Imagine you’re on a huge lake – I mean so huge you cannot see the other side! You are a few hundred yards out and rowing at a good pace. In a short while, as you continually check your progress, you begin to get frustrated. After all, you cannot tell if you’re making any progress because the finish line is not in sight. Eventually, the heart and drive drops from your motivation and you stop rowing, because, heck, why keep rowing if it’s not producing any (noticeable) results?
Or try this. Stand at the bottom of a set of first floor steps and picture the next floor as your goal. Would you continually try to leap all the steps to get there? If you would, you’d be a heap on the floor in a short time. No progress and lots of bruises – physically and mentally.
Simple as this sounds, many of us chase our goals only to end up in a heap at the bottom of the stairs. We try to do too much too fast. It seems like we’re always so anxious to get the result that we forget the steps necessary to get to the result. Try this. Take a step. Then another. You’ll get there. Patience and consistency.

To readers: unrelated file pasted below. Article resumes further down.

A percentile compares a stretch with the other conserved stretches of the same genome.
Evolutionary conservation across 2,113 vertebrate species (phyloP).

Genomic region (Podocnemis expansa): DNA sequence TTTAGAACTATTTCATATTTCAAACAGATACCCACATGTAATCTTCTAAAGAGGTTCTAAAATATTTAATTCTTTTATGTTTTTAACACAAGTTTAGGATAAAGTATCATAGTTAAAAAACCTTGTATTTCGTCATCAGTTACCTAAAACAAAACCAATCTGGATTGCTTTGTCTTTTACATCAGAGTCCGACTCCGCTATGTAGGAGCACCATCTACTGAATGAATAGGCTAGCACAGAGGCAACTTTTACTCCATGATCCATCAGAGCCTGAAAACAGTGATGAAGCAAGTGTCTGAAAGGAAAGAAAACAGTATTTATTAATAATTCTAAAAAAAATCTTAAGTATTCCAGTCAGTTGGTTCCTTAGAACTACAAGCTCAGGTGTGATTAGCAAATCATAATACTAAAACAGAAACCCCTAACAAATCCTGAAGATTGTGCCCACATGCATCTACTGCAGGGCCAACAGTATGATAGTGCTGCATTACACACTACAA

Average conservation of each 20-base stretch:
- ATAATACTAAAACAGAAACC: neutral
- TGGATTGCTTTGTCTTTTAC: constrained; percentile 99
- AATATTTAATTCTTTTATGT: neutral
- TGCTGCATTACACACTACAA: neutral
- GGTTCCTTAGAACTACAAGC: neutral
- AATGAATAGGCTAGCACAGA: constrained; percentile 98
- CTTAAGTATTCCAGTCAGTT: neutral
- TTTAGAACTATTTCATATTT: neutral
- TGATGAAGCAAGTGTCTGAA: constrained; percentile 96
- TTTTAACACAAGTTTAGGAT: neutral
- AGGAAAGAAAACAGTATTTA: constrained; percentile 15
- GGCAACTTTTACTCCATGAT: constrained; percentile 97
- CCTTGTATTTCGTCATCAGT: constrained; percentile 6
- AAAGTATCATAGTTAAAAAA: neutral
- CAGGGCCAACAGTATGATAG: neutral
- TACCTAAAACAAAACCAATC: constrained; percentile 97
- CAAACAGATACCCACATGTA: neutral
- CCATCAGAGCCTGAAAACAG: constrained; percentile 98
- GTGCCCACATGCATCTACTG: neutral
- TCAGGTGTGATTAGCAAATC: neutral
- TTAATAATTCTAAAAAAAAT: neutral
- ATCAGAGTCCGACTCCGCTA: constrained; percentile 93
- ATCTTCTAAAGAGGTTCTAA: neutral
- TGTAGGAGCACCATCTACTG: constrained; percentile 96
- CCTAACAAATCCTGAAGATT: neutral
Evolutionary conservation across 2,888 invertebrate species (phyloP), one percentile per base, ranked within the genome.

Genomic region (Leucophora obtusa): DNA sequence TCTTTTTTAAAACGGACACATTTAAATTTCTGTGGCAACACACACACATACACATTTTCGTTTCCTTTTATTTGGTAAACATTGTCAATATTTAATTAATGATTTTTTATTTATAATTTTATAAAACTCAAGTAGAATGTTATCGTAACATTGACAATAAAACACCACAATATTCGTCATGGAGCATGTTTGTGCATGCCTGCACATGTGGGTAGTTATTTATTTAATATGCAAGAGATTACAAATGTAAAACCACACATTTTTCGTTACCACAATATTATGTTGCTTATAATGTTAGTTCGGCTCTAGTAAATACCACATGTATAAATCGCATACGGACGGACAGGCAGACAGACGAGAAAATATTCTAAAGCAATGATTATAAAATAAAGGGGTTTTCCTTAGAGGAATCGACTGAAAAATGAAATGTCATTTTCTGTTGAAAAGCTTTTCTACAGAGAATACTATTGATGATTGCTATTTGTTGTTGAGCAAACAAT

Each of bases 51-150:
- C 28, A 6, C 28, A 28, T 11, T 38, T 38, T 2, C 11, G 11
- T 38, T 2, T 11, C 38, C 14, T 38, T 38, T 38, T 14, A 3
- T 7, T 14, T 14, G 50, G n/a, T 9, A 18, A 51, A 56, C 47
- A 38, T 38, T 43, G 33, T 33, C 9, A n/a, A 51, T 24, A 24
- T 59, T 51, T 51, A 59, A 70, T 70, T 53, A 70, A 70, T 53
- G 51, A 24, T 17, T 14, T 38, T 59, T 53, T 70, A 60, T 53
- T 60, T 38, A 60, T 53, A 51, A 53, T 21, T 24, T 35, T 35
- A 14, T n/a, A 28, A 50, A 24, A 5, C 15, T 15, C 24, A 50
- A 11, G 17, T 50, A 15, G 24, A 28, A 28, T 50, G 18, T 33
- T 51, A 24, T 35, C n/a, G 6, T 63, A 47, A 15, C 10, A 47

To win the match, you win the set; to win the set you win the game; to win the game you win the point. So let’s forget the match and win the next point. And then the next one.
The key is not in the progress, but in the small steps you control, which will eventually get you to the goal.
I’m guessing here, but it’s likely that the best way to live a good life is to strive to live a good life, one day at a time.
Which might be why Dr. Laura always used to end her show with, “Now, go take on the day!”